• RNA blot expression of the anthocyanin biosynthesis genes encoding for CHS, CHI, F3H, DFR, ANS and UFTG carried out in the tissues where the IbMADS10 gene was expressed revealed similar transcript levels in all tissues where the IbMADS10 gene is highly expressed, indicating that the IbMADS10 gene is highly correlated with the anthocyanin biosynthesis genes. (springer.com)
  • Abstract Four regulated deficit irrigation RDI regimes were applied to Cabernet Sauvignon grapes, which were analyzed for phenolics and also made into wine over three consecutive growing seasons. (duhnnae.com)
  • Relative to IS, skin anthocyanin concentration fresh weight basis was 18% and 24% higher in ED and FD, respectively, whereas no effect was seen in LD. (duhnnae.com)
  • Grape seeds are by-products of the manufacturing of wine. (webmd.com)
  • These phenols, mainly derived from the stems, seeds and skins are often leached out of the grape during the maceration period of winemaking. (wikipedia.org)
  • In the second part the seeds were separated from the grape pomace and served as a new source of oil that was to be transformed into biodiesel. (grin.com)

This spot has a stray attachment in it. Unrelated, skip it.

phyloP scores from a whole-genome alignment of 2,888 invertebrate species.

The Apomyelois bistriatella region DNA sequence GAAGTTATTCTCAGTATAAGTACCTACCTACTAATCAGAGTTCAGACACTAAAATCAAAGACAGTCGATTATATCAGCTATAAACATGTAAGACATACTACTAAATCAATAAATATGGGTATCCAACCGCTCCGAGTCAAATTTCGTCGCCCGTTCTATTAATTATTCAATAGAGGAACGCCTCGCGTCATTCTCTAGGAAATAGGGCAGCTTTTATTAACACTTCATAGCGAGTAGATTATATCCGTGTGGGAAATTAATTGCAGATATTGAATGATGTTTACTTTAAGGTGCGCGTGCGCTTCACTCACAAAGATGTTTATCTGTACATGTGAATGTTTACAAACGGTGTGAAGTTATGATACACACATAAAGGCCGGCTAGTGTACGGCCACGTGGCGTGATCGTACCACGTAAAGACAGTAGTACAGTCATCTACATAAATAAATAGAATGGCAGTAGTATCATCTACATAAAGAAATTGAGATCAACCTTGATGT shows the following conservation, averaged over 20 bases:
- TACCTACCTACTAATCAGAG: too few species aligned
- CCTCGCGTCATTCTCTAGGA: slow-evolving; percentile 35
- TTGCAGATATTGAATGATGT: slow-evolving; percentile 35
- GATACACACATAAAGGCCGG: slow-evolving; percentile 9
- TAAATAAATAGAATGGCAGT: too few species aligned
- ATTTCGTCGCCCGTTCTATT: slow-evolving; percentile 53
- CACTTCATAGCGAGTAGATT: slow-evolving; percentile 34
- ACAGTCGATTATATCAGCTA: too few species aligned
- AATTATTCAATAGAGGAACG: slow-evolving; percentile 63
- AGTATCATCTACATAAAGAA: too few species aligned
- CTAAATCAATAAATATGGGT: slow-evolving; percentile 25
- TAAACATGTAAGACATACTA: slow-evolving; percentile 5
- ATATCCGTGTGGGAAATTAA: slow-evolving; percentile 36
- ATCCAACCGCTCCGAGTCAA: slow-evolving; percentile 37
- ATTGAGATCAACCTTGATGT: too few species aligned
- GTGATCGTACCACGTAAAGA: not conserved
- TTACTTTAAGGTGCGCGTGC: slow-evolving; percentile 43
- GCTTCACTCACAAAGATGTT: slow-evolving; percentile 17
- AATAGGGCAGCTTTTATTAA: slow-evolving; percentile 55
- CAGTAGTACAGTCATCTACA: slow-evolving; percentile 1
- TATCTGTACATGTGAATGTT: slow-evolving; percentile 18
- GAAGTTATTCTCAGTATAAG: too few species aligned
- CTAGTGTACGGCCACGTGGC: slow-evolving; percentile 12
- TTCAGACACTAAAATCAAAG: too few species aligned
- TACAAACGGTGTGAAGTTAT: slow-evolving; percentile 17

• Be sure to remove any seeds before cooking, and although I prefer my grapes seedless, even a dyed in the wool grape seed hater like me has to admit that the seeded varieties taste better! (hubpages.com)
  • Seedless grapes have a lower health value due to the absence of seeds which are rich in phytochemicals. (hubpages.com)
  • S. L. Nixdorf and I. Hermosin-Gutierrez, "Brazilian Red Wines Made from the Hybrid Grape Cultivar Isabel: Phenolic Composition and Antioxidant Capacity," Analytical Chimica Acta, Vol. 659, No. 1-2, 2010, pp. 208215. (scirp.org)
  • C. R. Pace-Asciak, O. Rounova, S. E. Hahn, E. P. Diamandis and D. M. Goldberg, "Wines and Grape Juices as Modulators of Platelet Aggregation in Healthy Human Subjects," Clinica Chimica Acta, Vol. 246, No. 1-2, 1996, pp. 163-182. (scirp.org)
  • Phenolic characterisation of red wines from different grape varieties cultivated in Mendoza province (Argentina). (nih.gov)
  • Brazilian red wines made from the hybrid grape cultivar Isabel: phenolic composition and antioxidant capacity. (nih.gov)
  • Phenolic concentrations and antioxidant properties of wines made from north american grapes grown in china. (nih.gov)
  • Anthocyanins and other pigment chemicals of the larger family of polyphenols in purple grapes are responsible for the varying shades of purple in red wines. (wikipedia.org)
  • The IVAS symposium series are established under the auspices of the European Association of Chemical and Molecular Sciences Divisions of Analytical Chemistry and Food Chemistry with the general theme of moving from traditional fermentations, distillations and titrations to modern instrumental analytics, including metabolomics, chemometrics and sensory evaluation for grapes, wines and spirits. (elsevier.com)
  • The anthocyanins need to be extracted from the skins to get the colour in red wines. (decanter.com)